Image Catalog and Delivery

/etc/glance and /var/log/glance follow the same rules as their nova counterparts.

/var/lib/glance should also be backed up. Take special notice of /var/lib/glance/images. If you are using a file-based back end of glance, /var/lib/glance/images is where the images are stored and care should be taken.

There are two ways to ensure stability with this directory. The first is to make sure this directory is run on a RAID array. If a disk fails, the directory is available. The second way is to use a tool such as rsync to replicate the images to another server:

# rsync -az --progress /var/lib/glance/images backup-server:/var/lib/glance/images/


/etc/keystone and /var/log/keystone follow the same rules as other components.

/var/lib/keystone, although it should not contain any data being used, can also be backed up just in case.

Block Storage

/etc/cinder and /var/log/cinder follow the same rules as other components.

/var/lib/cinder should also be backed up.


/etc/neutron and /var/log/neutron follow the same rules as other components.

/var/lib/neutron should also be backed up.

Object Storage

/etc/swift is very important to have backed up. This directory contains the swift configuration files as well as the ring files and ring builder files, which if lost, render the data on your cluster inaccessible. A best practice is to copy the builder files to all storage nodes along with the ring files. Multiple backup copies are spread throughout your storage cluster.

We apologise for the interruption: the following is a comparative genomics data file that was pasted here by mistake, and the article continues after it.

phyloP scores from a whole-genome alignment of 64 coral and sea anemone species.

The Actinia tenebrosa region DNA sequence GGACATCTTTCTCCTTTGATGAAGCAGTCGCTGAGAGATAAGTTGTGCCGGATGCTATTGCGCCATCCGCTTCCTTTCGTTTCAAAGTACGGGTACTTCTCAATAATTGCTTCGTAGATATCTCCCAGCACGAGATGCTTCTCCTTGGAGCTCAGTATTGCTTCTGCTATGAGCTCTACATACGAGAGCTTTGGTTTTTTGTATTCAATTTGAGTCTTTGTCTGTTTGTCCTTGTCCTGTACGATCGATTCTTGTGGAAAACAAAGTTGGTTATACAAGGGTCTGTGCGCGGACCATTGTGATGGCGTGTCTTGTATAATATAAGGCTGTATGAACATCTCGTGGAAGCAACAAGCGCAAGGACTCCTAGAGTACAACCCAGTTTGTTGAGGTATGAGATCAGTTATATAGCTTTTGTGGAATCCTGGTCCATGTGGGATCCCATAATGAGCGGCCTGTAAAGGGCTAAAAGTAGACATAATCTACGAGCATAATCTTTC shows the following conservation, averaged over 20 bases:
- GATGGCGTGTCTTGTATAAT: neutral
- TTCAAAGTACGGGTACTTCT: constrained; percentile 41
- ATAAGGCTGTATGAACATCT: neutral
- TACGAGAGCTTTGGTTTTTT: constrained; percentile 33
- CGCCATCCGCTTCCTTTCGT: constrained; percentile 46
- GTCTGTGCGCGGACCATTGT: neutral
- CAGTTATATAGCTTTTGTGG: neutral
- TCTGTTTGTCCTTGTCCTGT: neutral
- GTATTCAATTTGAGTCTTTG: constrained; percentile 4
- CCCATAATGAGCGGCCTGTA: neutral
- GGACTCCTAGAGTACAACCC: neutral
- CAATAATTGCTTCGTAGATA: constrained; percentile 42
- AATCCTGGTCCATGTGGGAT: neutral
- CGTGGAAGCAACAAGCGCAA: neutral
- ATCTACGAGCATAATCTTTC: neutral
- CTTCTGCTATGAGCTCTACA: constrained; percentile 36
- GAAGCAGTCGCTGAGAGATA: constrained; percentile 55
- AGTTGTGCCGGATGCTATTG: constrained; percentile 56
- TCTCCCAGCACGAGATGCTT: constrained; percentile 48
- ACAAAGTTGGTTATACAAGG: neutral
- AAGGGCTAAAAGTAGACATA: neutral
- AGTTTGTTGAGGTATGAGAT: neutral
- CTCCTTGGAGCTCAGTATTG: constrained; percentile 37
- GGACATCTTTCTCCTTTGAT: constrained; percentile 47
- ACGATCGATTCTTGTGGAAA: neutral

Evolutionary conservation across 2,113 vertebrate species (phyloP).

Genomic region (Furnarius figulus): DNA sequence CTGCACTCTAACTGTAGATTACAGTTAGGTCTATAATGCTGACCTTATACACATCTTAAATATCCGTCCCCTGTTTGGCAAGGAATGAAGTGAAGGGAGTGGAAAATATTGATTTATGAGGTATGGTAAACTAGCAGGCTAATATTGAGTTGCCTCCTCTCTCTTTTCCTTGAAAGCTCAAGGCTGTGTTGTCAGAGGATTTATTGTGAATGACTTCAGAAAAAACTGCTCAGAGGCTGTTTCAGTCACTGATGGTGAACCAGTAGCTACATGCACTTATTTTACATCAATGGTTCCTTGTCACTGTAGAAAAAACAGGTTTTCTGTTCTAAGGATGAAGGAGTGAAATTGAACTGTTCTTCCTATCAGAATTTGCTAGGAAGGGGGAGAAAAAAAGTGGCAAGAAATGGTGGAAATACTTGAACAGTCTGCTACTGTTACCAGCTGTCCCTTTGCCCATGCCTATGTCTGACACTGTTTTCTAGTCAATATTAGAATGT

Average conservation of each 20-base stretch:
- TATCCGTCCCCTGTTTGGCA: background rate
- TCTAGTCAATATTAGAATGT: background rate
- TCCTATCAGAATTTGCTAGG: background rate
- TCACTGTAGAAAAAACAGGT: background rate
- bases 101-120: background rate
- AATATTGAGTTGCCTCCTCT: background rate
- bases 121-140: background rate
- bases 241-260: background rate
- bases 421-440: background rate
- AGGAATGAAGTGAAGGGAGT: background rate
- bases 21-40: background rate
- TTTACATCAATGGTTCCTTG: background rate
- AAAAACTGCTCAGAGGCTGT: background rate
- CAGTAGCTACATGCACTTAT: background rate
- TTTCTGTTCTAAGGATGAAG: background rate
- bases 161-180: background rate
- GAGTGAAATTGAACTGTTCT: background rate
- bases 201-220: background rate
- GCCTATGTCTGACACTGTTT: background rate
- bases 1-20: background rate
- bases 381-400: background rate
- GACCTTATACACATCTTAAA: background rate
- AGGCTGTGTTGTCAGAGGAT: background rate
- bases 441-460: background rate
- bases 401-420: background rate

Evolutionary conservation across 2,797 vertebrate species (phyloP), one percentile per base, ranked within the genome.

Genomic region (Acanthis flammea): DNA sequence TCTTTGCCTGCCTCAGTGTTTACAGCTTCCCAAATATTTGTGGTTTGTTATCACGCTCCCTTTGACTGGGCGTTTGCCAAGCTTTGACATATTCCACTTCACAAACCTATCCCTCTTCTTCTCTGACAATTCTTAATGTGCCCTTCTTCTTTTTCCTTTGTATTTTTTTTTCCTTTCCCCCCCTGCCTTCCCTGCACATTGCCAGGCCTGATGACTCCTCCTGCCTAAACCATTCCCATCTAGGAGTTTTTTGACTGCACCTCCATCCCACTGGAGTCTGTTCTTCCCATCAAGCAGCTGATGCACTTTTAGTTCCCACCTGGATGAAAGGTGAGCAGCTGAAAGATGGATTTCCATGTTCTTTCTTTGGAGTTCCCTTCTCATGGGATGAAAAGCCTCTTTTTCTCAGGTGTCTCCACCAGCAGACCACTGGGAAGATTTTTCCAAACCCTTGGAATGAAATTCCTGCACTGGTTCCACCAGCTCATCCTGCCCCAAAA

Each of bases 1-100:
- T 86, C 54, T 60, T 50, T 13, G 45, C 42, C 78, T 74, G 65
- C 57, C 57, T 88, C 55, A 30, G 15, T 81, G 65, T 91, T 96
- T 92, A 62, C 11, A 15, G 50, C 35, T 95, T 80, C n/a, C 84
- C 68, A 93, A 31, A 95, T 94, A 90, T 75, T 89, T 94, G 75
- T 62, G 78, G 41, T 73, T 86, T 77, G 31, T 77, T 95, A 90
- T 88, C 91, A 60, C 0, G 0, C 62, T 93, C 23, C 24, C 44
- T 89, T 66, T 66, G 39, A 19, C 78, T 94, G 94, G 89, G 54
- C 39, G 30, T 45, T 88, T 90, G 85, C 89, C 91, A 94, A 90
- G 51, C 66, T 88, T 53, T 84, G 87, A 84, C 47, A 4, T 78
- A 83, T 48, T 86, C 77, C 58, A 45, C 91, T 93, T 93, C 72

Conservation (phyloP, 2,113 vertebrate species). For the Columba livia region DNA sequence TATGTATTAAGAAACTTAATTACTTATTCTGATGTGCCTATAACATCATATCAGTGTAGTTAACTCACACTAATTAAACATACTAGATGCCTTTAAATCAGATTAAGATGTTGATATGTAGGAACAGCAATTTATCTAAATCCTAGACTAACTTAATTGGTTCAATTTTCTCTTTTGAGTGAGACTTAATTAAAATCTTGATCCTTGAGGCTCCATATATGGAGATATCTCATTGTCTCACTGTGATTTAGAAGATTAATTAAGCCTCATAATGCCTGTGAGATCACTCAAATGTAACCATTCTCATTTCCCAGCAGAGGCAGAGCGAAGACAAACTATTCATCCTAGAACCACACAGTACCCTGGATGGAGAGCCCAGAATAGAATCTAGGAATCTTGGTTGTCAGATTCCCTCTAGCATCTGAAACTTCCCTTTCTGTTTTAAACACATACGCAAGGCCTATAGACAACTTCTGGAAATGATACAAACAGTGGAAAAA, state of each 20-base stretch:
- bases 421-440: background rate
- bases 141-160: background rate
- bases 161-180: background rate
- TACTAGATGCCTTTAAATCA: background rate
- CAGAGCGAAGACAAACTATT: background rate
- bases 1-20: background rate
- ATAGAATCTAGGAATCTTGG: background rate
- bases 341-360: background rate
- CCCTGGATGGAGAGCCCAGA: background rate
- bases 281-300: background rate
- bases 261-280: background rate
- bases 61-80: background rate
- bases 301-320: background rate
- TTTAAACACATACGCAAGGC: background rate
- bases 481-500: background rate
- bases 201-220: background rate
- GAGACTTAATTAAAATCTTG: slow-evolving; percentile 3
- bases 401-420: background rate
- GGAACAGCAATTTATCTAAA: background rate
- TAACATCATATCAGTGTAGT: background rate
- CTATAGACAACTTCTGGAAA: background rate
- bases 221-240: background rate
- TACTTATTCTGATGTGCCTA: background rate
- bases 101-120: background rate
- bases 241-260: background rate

Back up the /etc/ceilometer directory containing Telemetry configuration files.


Back up HOT template yaml files, and the /etc/heat/ directory containing Orchestration configuration files.

Recovering Backups

Recovering backups is a fairly simple process. To begin, first ensure that the service you are recovering is not running. For example, to do a full recovery of nova on the cloud controller, first stop all nova services:

# stop nova-api
# stop nova-cert
# stop nova-consoleauth
# stop nova-novncproxy
# stop nova-objectstore
# stop nova-scheduler

Now you can import a previously backed-up database:

# mysql nova < nova.sql

You can also restore backed-up nova directories:

# mv /etc/nova{,.orig}
# cp -a /path/to/backup/nova /etc/

Once the files are restored, start everything back up:

# start mysql
# for i in nova-api nova-cert nova-consoleauth nova-novncproxy \
  nova-objectstore nova-scheduler
> do
> start $i
> done

Other services follow the same process, with their respective directories and databases.


Backup and subsequent recovery is one of the first tasks system administrators learn. However, each system has different items that need attention. By taking care of your database, image service, and appropriate file system locations, you can be assured that you can handle any event requiring recovery.